Implementing Inclusive Education: A Commonwealth Guide to Implementing Article 24 of the UN Convention on the Rights of People with Disabilities

Author(s) Richard Rieser
Publisher Commonwealth Secretariat
Published 2008
Pages 200
Price £20.00
ISBN 9780850928853
Reviewed by Mrs Margaret Simms
ProCEEd
Review published 23 January 2009

Article 24 requires the development of inclusive educations systems for all children. ‘Implementing Inclusive Education: A Commonwealth Guide to Implementing Article 24 of the UN Convention of the Rights of People with Disabilities’ I found to be well researched, well written and highly accessible. The book is a product of a process of persuasion designed to encourage the adoption of the UN Convention on the Rights of People with Disabilities.

The background and purpose of the UN Convention of the Rights of People with Disabilities is introduced along with a timeline of the adoption journey from 1966 to 2006.

The book favours the social model of disability, placing the emphasis of disablement on barriers in society and environment as such barriers are in themselves disabling.

Chapter 2 shows a clear need for implementation of Article 24 with an estimated 500 to 600 million people disabled people worldwide, 120 – 150 million of which are children. The book is most informative. ‘UN data suggests that 72 million children are not enrolled in primary education’, some are ‘hidden away in backyards.’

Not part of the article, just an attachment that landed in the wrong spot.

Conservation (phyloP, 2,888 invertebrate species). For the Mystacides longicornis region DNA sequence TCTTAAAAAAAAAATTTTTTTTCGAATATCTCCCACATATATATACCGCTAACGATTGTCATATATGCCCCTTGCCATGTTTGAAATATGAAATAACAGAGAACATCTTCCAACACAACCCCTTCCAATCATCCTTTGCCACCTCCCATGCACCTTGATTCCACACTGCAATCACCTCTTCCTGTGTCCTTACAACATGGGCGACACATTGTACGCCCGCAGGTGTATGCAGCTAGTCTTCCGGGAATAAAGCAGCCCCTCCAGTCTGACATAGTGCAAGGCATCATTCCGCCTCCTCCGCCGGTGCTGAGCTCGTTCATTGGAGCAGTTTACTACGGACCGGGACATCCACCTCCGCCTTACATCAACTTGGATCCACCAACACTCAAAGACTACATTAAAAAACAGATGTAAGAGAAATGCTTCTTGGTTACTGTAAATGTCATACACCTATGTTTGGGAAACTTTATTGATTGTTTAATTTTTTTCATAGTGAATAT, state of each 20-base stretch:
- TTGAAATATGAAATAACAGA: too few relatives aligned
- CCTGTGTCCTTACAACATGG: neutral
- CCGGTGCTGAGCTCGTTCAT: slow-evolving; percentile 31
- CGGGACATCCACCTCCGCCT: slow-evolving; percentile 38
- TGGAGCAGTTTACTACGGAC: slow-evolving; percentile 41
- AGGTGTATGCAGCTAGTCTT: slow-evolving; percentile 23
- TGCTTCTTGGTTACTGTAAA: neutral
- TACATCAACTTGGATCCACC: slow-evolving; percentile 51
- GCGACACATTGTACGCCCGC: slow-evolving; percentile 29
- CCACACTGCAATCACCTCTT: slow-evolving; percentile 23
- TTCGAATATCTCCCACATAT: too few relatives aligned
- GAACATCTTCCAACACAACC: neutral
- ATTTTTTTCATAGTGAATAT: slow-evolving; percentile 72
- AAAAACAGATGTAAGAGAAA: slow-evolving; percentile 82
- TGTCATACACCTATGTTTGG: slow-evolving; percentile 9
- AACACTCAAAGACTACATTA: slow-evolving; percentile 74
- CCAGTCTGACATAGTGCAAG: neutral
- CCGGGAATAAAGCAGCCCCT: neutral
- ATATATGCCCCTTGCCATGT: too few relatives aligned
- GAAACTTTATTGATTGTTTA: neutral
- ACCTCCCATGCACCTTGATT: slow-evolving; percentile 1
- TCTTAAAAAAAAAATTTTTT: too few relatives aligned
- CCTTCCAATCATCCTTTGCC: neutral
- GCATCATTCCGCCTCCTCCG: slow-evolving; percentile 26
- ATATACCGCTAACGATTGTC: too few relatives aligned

Attitudes to disability are aired and discussed in Chapter 3. Models of thinking around disability show the medical model to be most dominant, and the social model to be most valuable as it challenges disabling barriers, prejudices and inaccessible environments.

Inclusive education sees the education system as the problem not the person. Chapter 4 argues strongly for inclusive education and against segregated and integrated education. I recommend this book for anyone who is looking for a simple and effective figure to explain inclusive education. I refer to Figure 4.3 on page 24 of the book.

Chapters 5 and 6 showcase work on inclusive education that is taking place in a number of different countries, such as Tanzania, South Africa, Uganda, India, Mozambique, New Zealand, Papua New Guinea, Sri Lanka , UK, Pakistan, Jamaica and others. Importantly this chapter highlights suggestions made by the UN Special Rapporteur on how to develop inclusive education.

This book leaves nothing to chance; practical suggestions and a toolkit for developing inclusive education in the classroom are presented in Chapter 7. There are references to internet resources including downloadable booklets and guides. Chapter 7 also provides the reader with a ‘how to’ section on organising the inclusive classroom, the Index for Inclusive Education Checklist and a wealth of real life examples of good and creative practice on making ‘reasonable adjustments’.

The book sets out to provide arguments for implementing the UN Convention on the Rights of People with Disabilities. There is no doubt that it has achieved its goal. Powerful images of inclusive education remain in the mind of the reader along with the thought that it is disabled people themselves who have impacted change in a major fashion.

‘Implementing Inclusive Education: A Commonwealth Guide to Implementing Article 24 of the UN Convention of the Rights of People with Disabilities’ is more than a book, it is an encyclopaedic working reference, a ‘how to…’ resource which will enthuse any reader and support the development of change. Even more! Two excellent DVDs accompany the book.

I can’t think if anyone who would not need to read this book. I would recommend ordering multi copies for class use in secondary school, college and university. A definite must read for anyone charged with the responsibility of implementing Article 24.